Champion embarked on this fascinating project in 2010.
This survey is the first
of its kind to identify and record medieval
inscriptions in Norfolk churches*.
with great interest that 37 members and friends
listened to Matthew explaining
how the survey was conducted with (mainly) volunteers,
and showing us some fine examples
of these voices from the past.
appear to be far more widespread than was first
thought, scratched into the
fabric of our churches by the people who lived and
worshipped during this
period. Some 60% of the 650 churches studied in
Norfolk, Suffolk and North Essex
contain significant amounts of Graffiti.
The survey has perhaps created more questions
than answers. We will
never completely understand why these inscriptions
were created. Most
of the greatest treasures in our
churches - the stained glass windows, monumental
brasses, the magnificent
buildings - only tell the story of the top elite
parishioners of their time,
their power and their riches.
Graffiti is a fairly recent description, being
introduced in the 19th
modern perception of
Graffiti has not always been about graffiti seen with
positive acceptance, until perhaps this
summer when Banksy clearly visited the area and left
some very interesting
Street Art/Graffiti, which is very acceptable. There
are many different kinds of
inscriptions hidden within our churches and it is
because they are mainly
hidden that they have survived through the centuries.
By the year 1200 everyone
would have known someone who could read. By 1500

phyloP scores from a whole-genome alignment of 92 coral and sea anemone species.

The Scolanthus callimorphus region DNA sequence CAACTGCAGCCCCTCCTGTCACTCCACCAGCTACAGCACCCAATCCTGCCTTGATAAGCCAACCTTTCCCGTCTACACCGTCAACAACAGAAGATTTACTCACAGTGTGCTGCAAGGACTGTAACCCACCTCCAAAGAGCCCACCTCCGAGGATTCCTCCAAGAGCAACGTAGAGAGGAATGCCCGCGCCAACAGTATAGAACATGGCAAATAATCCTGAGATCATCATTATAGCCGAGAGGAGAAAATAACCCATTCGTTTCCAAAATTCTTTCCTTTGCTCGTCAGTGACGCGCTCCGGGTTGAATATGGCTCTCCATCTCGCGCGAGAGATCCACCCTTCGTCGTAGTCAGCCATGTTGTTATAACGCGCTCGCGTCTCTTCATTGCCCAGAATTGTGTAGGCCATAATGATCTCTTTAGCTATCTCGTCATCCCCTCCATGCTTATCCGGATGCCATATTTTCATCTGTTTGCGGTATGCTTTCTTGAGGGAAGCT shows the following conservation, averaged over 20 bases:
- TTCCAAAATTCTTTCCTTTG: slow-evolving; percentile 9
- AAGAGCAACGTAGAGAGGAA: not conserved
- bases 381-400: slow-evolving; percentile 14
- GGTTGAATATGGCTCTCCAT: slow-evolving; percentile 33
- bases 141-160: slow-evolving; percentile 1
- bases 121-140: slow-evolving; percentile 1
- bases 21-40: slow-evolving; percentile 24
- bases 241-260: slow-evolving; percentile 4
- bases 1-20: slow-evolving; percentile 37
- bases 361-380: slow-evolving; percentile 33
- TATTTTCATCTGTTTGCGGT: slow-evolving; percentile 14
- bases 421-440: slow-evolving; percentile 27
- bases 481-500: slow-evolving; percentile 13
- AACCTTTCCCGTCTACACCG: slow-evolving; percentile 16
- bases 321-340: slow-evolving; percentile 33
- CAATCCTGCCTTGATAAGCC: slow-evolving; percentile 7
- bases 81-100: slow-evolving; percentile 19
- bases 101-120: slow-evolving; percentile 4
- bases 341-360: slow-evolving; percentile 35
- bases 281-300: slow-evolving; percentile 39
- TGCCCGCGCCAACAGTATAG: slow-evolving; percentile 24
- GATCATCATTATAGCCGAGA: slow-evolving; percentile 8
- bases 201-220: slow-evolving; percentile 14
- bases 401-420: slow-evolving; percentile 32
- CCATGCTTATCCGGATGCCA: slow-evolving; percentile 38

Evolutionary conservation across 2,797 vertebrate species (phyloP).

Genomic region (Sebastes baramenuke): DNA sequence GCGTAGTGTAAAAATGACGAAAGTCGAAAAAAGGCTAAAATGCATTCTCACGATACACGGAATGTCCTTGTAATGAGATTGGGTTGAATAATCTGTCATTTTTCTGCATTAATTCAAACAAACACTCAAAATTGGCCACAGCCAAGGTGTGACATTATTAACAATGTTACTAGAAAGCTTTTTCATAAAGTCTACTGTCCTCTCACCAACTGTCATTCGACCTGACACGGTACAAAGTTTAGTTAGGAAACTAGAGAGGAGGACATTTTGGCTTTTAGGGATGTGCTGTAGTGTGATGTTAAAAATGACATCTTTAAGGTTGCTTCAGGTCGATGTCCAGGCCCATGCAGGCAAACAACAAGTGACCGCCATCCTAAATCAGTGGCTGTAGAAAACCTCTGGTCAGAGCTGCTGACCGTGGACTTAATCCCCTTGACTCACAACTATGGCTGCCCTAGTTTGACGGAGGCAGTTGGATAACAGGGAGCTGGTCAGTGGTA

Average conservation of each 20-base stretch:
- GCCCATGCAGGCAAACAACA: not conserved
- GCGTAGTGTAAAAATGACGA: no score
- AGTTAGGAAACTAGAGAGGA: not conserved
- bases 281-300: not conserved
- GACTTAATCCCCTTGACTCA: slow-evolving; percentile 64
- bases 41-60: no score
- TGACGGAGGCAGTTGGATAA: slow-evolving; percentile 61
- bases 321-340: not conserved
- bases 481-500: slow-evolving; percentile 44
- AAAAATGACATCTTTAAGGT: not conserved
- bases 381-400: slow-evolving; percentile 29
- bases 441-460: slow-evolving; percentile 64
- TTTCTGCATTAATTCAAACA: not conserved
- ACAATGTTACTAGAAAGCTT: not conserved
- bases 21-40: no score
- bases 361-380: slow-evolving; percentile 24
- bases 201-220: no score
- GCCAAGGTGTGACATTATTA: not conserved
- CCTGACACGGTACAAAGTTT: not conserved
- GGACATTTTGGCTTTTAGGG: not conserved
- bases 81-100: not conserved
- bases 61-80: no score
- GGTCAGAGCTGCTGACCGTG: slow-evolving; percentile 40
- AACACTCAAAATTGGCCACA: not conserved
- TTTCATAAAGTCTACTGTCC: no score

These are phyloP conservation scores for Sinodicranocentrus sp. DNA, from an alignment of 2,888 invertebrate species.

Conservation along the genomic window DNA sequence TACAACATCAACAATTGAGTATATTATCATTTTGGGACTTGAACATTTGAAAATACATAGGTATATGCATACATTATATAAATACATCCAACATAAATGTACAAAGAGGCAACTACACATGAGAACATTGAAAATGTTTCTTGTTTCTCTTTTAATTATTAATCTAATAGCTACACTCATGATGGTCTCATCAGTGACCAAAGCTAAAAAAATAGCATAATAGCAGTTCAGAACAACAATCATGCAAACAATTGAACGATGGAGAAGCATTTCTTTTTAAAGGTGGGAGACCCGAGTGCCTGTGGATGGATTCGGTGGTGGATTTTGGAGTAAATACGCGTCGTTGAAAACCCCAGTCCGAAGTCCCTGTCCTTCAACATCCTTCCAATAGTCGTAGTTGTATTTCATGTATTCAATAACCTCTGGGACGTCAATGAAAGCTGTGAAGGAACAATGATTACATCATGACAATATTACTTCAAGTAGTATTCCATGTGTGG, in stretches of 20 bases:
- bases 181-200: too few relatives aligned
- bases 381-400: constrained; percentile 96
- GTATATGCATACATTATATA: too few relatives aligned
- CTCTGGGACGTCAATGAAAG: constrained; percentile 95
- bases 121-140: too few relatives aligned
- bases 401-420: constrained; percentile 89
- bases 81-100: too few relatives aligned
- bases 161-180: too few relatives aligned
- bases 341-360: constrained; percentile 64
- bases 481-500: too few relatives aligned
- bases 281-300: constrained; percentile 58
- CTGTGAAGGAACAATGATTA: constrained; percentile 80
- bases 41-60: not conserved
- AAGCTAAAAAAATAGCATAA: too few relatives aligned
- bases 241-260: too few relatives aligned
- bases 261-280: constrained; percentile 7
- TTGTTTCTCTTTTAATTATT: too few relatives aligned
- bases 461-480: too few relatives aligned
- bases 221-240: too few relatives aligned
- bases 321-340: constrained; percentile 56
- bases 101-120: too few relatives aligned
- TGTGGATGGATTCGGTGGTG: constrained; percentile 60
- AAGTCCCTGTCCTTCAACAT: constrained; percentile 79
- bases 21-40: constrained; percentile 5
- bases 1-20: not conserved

literacy among the male
population was probably between 10 and 25 per cent.
With that in mind it seems obvious that you
would want to perhaps
express your thoughts in this way.
It is the
Ship Graffiti which I find fascinating, especially as
we have one in our church
here in Martham.
These images are often
found in churches around the coast but they have also
been found inland.
The ships are shown as seagoing vessels, often
called Cogs. These were important trading ships
and could carry 200 tons of
cargo, widely used during the medieval period.
They were also built as
Yarmouth supplied 43 of
these ships in support of Edward III in 1340, so the
relevance of these
vessels were probably hugely important to everyone.
Again, we don’t know why they have been etched
into the stone but I would
like to think that prayers were offered for a safe
return or a good luck prayer
for an upcoming voyage.
Like today you
draw what is around you and what is familiar to you. It is
possible that these scratched
inscriptions were as familiar to medieval folk as
Ships', which were common place in churches as symbols
of Christianity and thanks
inscriptions the survey found included Christian
symbols, ships, important dates, faces from the
past - which indeed speak to us through the centuries
of their everyday lives and
the challenges they faced. In a church
in Cambridge there is an inscription of about sisters,
Cateryn, Jane and Amee who
all perished in the Bubonic plague outbreak of 1515.
It is believed that they
were children belonging to a tenant farmer who
attended the church. The parent's grief
is a fraction of the ‘Lost Voices of English Churches’
which still speak to us